Now type “exit”, which will drop you back into the FreeBSD installer, with everything mounted at /mnt/.  The remainder of the installation procedure is straightforward.  However, you’ll need to opt to go to a shell for two final configuration tasks.

Go to the shell, then enter into the new FreeBSD system

chroot /mnt

Create the fstab

Since we mount the vast majority of the ZFS datasets to different paths in each OS, we’ll need to create an /etc/fstab file for them.  The following fstab will mount all the datasets to the right locations:

data/freebsd/tmp /tmp zfs rw 0 0
data/freebsd/usr /usr zfs rw 0 0
data/freebsd/usr/include /usr/include zfs rw 0 0
...
data/gentoo/ /gentoo zfs rw 0 0
data/gentoo/tmp /gentoo/tmp zfs rw 0 0
...
proc /proc procfs rw 0 0

Note that I’ve left out all a number of the entries.  You’ll have to map each dataset to its proper path as shown above.

Install the FreeBSD Native Bootloader

We’ll need the FreeBSD bootloader to get into the system for the first time.  Install it to the with the following procedure:

mount -t msdosfs /dev/ada0p1 /mnt
mkdir /mnt/efi
mkdir /mnt/efi/BOOT
cp /boot/boot1.efi /mnt/efi/BOOT/BOOTX64.EFI

The last thing you’ll need to do is set the bootfs parameter on the zpool, so the FreeBSD bootloader will pick the right dataset:

zpool set -o bootfs=data/freebsd data

You may also need to set the bootme flag on the EFI system partition for some hardware:

gpart set -a bootme -i 1 ada0

Your system is now ready to boot into the OS directly.

FreeBSD Main OS

You should now be able to boot into FreeBSD directly.  You’ll need to connect to a network, which may involve wpa_supplicant configuration.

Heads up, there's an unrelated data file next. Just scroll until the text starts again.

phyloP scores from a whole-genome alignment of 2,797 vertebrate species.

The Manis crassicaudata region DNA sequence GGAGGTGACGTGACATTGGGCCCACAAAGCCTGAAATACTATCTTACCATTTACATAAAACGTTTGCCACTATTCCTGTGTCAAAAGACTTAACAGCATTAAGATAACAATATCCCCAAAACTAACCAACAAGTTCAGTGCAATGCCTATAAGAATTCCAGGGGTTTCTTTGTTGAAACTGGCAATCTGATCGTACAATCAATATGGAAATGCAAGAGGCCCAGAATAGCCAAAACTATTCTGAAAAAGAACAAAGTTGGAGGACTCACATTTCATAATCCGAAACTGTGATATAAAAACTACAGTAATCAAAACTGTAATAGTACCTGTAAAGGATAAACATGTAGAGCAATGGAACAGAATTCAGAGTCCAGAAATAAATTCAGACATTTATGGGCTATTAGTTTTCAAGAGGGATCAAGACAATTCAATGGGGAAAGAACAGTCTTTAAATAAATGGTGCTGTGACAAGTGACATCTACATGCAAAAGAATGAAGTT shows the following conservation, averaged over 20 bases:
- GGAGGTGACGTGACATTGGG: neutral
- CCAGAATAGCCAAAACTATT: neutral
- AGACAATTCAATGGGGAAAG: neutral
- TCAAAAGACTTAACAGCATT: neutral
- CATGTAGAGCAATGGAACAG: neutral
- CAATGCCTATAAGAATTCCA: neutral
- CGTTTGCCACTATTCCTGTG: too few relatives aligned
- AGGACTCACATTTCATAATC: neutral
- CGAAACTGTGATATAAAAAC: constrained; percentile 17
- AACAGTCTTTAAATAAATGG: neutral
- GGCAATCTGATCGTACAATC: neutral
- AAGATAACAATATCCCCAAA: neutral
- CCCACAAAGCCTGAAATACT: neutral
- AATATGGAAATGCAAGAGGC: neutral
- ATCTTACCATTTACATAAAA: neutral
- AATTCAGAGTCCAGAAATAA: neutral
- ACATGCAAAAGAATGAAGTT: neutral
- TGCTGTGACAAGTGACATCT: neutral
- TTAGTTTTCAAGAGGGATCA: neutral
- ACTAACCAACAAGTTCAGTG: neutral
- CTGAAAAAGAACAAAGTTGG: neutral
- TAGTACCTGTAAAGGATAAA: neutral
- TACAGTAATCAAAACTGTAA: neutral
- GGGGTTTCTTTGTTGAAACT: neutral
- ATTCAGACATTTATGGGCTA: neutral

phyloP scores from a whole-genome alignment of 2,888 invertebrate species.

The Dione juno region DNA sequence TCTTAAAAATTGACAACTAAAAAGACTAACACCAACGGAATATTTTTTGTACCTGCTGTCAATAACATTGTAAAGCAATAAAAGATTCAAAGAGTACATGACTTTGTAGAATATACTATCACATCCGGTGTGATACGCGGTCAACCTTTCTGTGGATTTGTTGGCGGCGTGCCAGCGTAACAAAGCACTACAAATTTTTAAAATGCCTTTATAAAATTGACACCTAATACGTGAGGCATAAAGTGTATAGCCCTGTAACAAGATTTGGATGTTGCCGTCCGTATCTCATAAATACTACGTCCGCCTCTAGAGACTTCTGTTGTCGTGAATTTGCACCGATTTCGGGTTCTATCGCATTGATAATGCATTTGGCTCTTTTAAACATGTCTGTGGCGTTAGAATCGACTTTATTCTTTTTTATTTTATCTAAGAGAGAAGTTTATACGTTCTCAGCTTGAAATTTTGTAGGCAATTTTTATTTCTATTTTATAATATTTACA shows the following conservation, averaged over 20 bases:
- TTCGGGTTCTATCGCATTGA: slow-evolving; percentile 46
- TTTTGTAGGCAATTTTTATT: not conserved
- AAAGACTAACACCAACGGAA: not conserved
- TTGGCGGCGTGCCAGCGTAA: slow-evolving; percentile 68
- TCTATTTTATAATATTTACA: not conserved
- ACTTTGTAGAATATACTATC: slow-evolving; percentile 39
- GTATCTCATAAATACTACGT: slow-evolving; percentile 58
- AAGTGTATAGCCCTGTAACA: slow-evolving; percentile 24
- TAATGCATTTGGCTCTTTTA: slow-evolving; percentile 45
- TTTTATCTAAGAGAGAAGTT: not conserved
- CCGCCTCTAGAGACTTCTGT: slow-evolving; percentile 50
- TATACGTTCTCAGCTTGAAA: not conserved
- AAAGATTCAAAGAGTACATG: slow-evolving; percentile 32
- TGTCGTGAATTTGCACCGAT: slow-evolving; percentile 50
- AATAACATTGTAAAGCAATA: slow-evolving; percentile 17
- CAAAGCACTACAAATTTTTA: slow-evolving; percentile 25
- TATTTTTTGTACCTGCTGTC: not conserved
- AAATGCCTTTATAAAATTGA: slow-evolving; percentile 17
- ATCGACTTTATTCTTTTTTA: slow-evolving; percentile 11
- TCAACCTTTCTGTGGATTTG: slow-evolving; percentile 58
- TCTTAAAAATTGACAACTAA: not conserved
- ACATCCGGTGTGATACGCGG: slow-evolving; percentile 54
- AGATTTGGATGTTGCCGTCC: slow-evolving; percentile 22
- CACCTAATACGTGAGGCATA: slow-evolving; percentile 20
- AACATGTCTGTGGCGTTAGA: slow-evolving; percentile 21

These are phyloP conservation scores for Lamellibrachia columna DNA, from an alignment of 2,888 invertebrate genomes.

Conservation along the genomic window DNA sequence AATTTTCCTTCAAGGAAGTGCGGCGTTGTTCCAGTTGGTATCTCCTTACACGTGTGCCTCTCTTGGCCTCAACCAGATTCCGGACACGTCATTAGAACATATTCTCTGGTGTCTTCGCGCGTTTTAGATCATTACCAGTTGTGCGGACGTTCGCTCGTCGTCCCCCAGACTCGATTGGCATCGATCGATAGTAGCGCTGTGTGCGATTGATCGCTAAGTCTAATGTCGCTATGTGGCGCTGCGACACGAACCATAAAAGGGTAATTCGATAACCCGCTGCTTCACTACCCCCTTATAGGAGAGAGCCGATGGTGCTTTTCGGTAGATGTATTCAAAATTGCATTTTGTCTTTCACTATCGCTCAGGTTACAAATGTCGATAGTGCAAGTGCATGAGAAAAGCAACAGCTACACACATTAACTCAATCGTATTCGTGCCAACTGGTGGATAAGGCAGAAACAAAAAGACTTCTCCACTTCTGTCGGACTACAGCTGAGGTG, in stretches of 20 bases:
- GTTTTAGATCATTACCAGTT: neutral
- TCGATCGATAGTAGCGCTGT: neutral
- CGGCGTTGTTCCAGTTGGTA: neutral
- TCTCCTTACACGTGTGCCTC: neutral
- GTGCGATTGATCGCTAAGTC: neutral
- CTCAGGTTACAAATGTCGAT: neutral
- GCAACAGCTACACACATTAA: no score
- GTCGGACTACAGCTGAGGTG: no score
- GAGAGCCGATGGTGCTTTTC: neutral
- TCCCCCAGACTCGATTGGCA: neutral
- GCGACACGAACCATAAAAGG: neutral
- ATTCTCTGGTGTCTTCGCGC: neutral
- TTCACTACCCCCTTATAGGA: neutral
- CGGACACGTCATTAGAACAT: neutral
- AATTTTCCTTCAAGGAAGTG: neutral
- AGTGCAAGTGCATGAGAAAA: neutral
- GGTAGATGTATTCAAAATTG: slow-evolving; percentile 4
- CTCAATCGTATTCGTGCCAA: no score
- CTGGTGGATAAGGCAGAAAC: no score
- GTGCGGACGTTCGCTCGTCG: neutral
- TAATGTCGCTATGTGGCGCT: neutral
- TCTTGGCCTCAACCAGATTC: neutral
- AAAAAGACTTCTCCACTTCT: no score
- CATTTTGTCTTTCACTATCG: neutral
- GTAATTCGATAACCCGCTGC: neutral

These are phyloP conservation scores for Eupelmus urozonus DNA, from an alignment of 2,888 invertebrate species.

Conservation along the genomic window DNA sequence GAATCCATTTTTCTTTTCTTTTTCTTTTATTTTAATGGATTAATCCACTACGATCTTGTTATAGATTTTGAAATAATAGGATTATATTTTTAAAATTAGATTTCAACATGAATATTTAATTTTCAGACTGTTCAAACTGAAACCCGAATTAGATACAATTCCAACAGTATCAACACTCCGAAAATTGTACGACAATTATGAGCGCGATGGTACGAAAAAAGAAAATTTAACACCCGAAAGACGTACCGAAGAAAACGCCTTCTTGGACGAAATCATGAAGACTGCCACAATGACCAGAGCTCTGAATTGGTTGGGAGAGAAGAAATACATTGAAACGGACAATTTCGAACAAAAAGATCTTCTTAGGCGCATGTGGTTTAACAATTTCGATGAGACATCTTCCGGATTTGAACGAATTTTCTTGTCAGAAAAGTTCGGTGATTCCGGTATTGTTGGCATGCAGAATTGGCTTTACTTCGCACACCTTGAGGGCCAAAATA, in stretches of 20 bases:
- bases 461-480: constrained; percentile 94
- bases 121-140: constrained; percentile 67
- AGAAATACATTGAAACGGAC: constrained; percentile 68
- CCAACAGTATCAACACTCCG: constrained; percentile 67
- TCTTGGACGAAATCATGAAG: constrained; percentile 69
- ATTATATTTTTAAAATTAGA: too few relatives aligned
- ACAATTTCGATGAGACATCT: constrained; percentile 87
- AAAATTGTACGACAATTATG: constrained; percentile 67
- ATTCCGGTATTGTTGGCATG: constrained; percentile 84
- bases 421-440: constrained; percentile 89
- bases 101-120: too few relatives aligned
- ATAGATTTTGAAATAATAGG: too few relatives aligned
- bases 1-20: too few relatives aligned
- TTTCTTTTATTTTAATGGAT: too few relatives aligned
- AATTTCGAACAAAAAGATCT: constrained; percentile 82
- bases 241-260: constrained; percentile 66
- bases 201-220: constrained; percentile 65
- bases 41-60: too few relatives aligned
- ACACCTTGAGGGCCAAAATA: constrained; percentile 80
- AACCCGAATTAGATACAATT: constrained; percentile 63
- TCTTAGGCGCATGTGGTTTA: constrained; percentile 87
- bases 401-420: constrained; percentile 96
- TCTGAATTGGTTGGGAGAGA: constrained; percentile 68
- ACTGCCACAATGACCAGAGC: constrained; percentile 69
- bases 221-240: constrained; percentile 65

Before doing anything else, I usually pull down the latest sources and rebuild world and the kernel first.  This ensures my system is up-to-date.  There are plenty of guides on doing this, so I won’t waste the space describing how to do it here.

You’ll also need to obtain the ports collection.  Again, there are plenty of guides on doing this.

Installing GRUB

The grub-efi port will install a version of GRUB capable of booting an EFI system.  This port is much easier to use in my opinion than the Gentoo equivalent.  The port is installed as follows:

cd /usr/ports/sysutils/grub2-efi
make install clean

At this point, you’ll need to create a grub.cfg file.  The grub-mkconfig command gets a good start, but you’ll inevitably need to edit it.  You can also just use the following file directly (make sure it’s at /boot/grub/grub.cfg):

insmod part_gpt
insmod zfs

menuentry 'FreeBSD' --class freebsd --class bsd --class os {
  search.fs_label data ZFS_PART
  echo "Loading FreeBSD Kernel..."
  kfreebsd ($ZFS_PART)/freebsd/@/boot/kernel/kernel
  kfreebsd_loadenv ($ZFS_PART)/freebsd/@/boot/device.hints
  kfreebsd_module_elf ($ZFS_PART)/freebsd/@/boot/kernel/opensolaris.ko